What is the value of using an intersectional lens as a leader working to make progress in your community and the nation?

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Dr. Van Bailey

Inaugural Director, Harvard College BGLTQ Student Life
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Social Justice Educator and Brown Boi

As a leader, it is critical to understand the nuances of intersectionality in our work. My fear is that this theoretical lens is being washed down in our daily rhetoric. While, it is important to understand that we bring multiple identities to the work, it is necessary for us to understand how systemic forces impact our lives daily.

Remembering our most vulnerable populations and centering their narratives and experiences must be the first step as leadership in action. Leaders must ask themselves, who’s in our spaces? Who’s not in our spaces? And why? The “why” will uncover systemic issues that must be addressed. Progress cannot be made without having hard conversations about power, privilege, and oppression. Everyone has a stake in eliminating oppression. As a leader, my number one priority is to create greater mechanisms of safety for our most vulnerable, those who may slip in between the cracks at the intersections of multiple identities.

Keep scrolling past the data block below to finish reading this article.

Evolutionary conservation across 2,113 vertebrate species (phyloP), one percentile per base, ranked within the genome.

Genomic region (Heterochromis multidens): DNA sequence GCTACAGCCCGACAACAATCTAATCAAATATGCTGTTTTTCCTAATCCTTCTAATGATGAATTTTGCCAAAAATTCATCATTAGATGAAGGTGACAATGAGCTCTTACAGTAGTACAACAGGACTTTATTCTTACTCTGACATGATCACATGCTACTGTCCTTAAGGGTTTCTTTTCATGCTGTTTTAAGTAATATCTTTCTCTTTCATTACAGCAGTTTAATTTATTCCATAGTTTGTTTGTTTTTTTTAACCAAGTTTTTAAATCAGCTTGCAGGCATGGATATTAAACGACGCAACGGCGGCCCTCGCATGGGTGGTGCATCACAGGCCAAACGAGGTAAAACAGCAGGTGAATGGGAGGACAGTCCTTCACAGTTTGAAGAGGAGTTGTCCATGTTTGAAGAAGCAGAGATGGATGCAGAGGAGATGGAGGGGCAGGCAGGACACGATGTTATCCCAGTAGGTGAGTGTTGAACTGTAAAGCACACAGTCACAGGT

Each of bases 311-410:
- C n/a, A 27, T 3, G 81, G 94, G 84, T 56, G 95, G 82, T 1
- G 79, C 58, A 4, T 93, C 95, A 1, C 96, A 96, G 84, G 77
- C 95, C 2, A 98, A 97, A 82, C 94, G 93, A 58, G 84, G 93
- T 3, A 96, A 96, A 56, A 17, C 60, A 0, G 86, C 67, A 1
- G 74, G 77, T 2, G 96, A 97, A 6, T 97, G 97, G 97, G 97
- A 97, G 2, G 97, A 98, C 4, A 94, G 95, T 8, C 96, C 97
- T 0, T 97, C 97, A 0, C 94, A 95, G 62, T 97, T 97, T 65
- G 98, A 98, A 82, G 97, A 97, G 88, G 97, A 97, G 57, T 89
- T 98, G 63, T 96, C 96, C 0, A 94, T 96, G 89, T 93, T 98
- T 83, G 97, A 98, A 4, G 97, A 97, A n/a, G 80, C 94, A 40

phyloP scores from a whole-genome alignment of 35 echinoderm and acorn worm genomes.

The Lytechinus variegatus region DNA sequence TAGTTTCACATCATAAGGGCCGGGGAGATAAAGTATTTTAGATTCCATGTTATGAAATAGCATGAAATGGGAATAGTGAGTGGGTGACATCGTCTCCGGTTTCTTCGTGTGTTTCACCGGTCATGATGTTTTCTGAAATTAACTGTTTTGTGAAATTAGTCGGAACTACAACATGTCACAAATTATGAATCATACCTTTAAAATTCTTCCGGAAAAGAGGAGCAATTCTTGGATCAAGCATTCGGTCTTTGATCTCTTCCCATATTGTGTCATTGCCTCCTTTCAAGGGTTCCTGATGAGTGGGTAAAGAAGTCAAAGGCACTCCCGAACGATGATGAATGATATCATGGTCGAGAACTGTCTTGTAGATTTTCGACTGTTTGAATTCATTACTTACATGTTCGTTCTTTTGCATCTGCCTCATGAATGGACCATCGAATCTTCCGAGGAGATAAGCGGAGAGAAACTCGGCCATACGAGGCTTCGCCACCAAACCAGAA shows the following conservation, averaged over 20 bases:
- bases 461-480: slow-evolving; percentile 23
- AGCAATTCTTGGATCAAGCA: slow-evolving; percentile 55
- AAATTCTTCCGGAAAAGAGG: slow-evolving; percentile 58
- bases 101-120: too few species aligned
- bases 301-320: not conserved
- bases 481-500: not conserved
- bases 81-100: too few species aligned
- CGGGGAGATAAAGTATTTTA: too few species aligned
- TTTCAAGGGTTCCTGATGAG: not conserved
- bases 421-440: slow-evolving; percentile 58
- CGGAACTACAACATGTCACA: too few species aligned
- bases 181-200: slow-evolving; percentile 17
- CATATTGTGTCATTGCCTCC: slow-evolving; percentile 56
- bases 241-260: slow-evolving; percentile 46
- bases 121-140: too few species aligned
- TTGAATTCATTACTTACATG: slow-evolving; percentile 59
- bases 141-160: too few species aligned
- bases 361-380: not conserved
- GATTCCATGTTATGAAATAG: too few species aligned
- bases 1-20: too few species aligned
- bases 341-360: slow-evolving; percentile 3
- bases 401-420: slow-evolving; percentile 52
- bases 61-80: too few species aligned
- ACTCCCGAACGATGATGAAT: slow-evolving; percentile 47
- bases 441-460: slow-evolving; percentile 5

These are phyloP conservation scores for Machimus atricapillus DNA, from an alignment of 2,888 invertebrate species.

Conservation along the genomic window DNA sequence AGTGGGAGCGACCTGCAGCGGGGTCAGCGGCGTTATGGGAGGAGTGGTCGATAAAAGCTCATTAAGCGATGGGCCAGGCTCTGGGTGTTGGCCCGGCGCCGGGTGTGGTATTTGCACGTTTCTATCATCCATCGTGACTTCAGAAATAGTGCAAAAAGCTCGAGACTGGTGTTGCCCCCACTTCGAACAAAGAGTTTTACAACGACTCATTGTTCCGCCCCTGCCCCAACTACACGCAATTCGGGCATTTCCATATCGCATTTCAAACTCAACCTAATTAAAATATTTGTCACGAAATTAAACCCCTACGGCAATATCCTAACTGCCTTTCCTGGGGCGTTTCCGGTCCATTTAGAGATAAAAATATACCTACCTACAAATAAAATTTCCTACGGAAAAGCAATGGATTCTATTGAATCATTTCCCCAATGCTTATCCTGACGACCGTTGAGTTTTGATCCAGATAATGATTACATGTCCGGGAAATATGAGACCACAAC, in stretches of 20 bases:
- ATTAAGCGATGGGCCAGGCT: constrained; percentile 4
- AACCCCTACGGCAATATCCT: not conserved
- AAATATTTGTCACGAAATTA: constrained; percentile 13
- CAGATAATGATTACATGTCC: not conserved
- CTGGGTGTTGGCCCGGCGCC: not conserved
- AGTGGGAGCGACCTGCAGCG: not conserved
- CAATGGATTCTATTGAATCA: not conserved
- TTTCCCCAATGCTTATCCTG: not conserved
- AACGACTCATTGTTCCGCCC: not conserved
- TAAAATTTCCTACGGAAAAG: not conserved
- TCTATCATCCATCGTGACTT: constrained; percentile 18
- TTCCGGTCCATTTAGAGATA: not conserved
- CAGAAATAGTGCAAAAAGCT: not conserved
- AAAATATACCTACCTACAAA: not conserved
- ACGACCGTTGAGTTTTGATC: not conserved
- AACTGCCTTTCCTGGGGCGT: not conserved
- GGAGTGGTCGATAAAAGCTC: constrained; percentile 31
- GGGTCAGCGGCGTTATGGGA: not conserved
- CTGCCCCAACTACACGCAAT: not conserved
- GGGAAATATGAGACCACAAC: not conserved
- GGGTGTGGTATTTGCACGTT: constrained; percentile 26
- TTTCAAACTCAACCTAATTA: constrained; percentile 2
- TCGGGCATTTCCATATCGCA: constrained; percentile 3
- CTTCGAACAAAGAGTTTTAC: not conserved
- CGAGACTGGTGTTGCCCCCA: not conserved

Don’t just ask what others are doing. Start with yourself. Know the power of agency and be vigilant in asking the hard questions in order to get to solutions. Involve the communities in which you wish to serve in decision-making by giving them not only a seat at the table, but access to indulge in the multiple resources that are shared at the table. Trust me, this isn’t easy work and that’s why many have chosen to use intersectionality as jargon rather than a critical theoretical lens that unpacks systemic power and privilege.

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